I’ve been into Tim Ferriss lately, and notice how he asks his mentors which books they recommend — which books have changed their lives.
Which books have changed my life?
While randomly thinking about this question the other day in the shower, my answers became clear. In sharing this, I am opening up about personal issues I have faced that are so ingrained in me that I forget others might not be aware of them.
These books were all “a-ha” moments in my life (mostly during university), and have helped me look at problems in a more productive light. Though I’ve read some of the most influential English literature of the last century, my life-changers are all self-help books:
This self-help classic — along with a cognitive behavioural therapy (CBT) class at CAMH for social anxiety — changed my life by getting me to live by its title motto.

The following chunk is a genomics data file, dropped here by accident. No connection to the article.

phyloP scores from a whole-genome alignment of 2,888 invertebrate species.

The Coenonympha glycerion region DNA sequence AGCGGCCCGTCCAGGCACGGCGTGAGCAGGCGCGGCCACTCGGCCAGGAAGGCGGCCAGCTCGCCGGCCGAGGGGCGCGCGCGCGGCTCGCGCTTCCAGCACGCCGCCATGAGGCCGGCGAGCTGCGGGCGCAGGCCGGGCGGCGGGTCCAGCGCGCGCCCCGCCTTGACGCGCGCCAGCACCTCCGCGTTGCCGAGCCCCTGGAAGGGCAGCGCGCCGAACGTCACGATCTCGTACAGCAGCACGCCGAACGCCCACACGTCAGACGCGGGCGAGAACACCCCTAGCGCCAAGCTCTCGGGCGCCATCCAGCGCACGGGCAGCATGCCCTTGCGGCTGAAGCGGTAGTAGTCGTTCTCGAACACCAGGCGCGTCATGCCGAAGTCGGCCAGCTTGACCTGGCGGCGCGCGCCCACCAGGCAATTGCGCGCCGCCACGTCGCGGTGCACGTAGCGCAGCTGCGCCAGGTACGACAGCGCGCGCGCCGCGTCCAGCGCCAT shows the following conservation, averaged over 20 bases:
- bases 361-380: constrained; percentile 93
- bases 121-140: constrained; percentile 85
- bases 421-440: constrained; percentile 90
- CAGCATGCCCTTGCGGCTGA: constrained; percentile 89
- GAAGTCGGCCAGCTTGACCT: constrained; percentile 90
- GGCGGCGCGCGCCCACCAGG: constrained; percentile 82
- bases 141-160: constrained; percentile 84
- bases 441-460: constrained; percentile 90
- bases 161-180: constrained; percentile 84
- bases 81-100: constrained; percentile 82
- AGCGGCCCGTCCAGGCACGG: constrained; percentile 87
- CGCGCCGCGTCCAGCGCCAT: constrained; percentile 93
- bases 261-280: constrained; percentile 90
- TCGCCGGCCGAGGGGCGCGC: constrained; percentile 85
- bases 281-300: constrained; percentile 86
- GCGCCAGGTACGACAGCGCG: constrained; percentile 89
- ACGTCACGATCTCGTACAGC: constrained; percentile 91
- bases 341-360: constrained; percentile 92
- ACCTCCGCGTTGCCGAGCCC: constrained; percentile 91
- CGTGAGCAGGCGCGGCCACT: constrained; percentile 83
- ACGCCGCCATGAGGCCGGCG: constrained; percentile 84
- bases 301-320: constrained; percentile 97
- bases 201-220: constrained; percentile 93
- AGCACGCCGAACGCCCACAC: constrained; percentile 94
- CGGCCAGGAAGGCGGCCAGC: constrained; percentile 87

“Feel the fear and do it anyway.” It enforces what you learn through CBT — that most fear is in your head, and the only way to realize this is to constantly challenge fear through action. I suffered from debilitating anxiety, but through confronting it, I realized that my worst case scenarios never came to pass — they were kept alive by my imagination.
Confronting your fears is not only exhilarating and courageous, but it’s the only way to live up to your full potential and get what you want out of life. Replace fear with excitement by looking at it in a positive way. Befriend fear by confronting it. I’ve come a long way since then and still have a long way to go, but confronting fear daily is the only way to progress.
In addition to fear challenges, Jeffers provides creative assignments (which I totally did) throughout this book. She’s pretty rad.